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November Edition

Researchers and engineers are continually looking for new ways to streamline their products and improve user experience and the basis of these innovations is often developing better hardware. This month, we're seeing how hardware directly affects our day to day lives through the technology we use.

Featured Products

Allied Components International is sensitive to the needs of fast paced R&D labs requiring immediate availability of samples to assist in the design process. So for that reason, we have design kits available and ready to go. Each Engineering Design Kit contains several samples of the popular values within each of the series'.

Together with our franchised distributor America II Electronics, we have created our most popular component design kits for design engineers, components engineers and engineering labs. Please contact Allied Components or America II Electronics for your quick delivery of these in stock design kits.

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Communication is Key

A new set of logic circuits called the Queue Management Device may just be the solution to the overarching problem of communication for multicore processors. Researchers from the University of North Carolina have simplified the process through which these processors work to effectively turn software into hardware.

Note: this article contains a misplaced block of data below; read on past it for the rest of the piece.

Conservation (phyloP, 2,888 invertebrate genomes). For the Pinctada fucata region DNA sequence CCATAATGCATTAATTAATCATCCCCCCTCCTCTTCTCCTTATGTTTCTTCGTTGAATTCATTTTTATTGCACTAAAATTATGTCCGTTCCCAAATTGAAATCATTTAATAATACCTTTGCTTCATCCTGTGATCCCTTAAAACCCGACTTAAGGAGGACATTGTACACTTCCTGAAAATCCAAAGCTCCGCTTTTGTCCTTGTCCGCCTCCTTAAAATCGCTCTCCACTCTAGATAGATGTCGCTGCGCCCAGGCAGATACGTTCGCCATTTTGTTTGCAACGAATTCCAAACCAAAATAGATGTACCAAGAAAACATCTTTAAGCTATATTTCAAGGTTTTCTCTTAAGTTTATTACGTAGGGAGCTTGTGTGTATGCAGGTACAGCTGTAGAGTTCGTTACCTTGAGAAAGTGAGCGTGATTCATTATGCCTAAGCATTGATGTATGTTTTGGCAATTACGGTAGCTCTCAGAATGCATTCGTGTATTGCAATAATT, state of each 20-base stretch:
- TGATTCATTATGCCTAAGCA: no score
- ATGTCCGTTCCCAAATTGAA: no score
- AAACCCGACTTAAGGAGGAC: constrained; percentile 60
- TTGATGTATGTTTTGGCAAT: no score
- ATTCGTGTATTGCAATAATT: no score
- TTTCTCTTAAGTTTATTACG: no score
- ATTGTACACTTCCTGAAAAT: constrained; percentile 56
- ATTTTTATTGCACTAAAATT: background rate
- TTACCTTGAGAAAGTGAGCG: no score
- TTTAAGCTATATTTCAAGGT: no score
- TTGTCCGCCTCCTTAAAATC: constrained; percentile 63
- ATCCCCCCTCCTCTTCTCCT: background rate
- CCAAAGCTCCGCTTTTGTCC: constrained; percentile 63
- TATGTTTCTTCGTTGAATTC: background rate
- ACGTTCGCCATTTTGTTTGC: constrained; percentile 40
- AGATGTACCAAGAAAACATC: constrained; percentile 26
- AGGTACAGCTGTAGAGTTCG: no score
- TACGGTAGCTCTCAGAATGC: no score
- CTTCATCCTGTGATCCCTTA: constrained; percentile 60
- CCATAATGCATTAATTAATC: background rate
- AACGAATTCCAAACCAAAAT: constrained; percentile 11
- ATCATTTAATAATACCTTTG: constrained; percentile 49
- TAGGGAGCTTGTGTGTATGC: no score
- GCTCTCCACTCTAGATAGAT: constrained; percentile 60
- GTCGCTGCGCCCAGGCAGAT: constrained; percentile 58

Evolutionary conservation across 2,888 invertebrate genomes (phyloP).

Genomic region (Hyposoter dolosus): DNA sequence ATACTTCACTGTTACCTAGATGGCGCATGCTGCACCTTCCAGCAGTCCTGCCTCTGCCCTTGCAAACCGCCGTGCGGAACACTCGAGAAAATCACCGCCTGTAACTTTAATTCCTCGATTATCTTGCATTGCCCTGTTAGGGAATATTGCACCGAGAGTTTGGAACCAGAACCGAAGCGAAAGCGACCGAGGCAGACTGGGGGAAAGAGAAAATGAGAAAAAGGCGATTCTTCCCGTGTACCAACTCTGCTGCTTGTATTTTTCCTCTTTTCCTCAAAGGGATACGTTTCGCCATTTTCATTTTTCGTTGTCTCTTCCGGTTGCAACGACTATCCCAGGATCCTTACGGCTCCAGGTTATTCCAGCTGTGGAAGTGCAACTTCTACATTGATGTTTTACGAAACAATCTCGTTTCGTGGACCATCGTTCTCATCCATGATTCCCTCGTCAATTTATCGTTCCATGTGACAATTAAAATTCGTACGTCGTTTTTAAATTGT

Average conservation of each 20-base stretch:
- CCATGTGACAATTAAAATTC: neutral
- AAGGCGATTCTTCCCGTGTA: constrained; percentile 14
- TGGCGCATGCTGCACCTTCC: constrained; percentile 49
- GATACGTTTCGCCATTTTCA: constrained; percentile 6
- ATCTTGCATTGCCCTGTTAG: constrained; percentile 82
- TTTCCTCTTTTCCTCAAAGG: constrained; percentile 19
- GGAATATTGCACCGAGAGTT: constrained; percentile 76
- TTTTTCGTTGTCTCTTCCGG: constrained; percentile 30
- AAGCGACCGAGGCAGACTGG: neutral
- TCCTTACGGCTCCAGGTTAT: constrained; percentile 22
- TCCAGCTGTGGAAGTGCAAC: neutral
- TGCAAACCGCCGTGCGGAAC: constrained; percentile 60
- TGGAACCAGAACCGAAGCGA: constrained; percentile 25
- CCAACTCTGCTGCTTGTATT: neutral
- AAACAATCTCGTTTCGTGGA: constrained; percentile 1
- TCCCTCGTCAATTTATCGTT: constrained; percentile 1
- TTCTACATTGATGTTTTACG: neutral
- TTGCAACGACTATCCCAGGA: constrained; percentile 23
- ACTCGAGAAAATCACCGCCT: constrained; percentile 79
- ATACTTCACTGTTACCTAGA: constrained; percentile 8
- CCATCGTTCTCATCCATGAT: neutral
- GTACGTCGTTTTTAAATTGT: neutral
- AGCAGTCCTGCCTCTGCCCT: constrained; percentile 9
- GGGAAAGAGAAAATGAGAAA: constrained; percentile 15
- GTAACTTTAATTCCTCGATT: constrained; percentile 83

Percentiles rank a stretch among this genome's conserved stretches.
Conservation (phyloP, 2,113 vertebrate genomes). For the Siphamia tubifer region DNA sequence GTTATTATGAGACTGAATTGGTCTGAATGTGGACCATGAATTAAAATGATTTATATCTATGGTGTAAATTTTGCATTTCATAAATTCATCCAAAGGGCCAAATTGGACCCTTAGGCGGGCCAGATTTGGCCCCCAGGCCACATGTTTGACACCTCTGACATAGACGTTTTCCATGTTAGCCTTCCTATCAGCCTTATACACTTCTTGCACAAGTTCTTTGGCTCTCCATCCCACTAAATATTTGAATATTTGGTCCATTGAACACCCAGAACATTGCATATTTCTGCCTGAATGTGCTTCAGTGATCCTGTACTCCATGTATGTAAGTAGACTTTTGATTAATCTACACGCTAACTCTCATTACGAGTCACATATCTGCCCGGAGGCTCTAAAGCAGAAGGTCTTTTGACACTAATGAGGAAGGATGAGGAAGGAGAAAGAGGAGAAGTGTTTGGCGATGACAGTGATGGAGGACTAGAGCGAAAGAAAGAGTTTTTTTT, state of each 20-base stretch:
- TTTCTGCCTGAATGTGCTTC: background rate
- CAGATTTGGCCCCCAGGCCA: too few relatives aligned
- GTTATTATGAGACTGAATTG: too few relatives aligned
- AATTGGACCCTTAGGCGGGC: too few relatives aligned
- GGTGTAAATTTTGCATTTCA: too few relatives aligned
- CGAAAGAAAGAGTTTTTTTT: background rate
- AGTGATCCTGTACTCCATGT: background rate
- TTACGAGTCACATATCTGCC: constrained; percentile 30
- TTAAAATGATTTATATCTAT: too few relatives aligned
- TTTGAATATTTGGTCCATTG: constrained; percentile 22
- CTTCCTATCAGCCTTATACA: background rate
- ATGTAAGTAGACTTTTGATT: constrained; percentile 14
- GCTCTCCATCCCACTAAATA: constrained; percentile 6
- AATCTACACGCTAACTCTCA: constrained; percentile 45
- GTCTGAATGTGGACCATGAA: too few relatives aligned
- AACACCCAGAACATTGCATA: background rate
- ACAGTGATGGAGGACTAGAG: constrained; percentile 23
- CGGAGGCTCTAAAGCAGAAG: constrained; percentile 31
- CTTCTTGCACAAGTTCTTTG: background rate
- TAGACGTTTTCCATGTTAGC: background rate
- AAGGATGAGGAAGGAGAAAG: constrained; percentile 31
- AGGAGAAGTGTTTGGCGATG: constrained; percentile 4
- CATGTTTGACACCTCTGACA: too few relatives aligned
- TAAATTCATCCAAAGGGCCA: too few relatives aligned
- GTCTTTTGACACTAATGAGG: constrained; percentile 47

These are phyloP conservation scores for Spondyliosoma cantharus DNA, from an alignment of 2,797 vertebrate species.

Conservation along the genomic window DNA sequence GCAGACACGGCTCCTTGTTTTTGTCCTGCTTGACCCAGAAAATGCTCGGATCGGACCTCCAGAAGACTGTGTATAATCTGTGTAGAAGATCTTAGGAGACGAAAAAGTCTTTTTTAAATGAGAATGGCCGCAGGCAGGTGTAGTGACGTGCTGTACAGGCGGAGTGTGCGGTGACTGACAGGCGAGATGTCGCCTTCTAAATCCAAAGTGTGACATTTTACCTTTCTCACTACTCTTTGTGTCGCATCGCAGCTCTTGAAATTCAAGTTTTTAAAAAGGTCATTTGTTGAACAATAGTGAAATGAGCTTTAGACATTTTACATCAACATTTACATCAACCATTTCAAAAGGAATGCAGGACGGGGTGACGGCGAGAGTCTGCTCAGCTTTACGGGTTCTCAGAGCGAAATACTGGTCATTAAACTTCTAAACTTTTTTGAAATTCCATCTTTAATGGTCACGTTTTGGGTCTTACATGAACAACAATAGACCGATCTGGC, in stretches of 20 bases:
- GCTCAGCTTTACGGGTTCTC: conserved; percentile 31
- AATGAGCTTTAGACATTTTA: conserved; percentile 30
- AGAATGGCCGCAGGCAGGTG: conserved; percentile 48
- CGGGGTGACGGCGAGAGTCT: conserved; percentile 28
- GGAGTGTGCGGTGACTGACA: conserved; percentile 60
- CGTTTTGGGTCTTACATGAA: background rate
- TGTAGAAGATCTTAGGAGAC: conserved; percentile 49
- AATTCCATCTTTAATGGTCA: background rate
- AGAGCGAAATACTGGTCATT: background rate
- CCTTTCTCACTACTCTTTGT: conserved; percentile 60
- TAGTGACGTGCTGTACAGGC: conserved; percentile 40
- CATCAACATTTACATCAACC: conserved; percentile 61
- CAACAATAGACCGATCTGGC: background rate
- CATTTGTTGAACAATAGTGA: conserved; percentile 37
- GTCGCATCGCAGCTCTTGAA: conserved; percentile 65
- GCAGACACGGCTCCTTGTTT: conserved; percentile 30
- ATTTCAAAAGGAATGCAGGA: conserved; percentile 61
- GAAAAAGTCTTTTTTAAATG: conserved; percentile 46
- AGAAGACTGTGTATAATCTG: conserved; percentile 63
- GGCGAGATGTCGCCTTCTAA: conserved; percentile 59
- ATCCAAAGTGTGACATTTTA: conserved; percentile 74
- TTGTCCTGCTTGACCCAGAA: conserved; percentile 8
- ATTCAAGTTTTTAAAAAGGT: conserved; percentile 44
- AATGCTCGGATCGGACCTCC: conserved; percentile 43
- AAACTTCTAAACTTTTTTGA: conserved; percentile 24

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Microsoft Surface

Last week, Microsoft launched its first venture into advancing hardware into more than an operating system. Targeted at professional artists and gamers, the new product is an all-in-one device that boasts a 21 inch screen. Will it live up to expectations? Only time will tell.

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Functional Nanoscale Computing Device

Electrical and computer engineers from the University of California, Santa Barbara, are working on creating a nanoscale computing device that is fully functional. By utilizing memristors and a material implication logic system, they hope to enable the device to instantly and locally store information.

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Tiniest Transistor to Date

Using carbon nanotubes and molybdenum disulfide, engineers from the Berkeley Lab have developed what is now the smallest transistor ever. With a working 1-nanometer gate, the tiny device signals further improvement in the performance of mobile phones, laptops, televisions and more.

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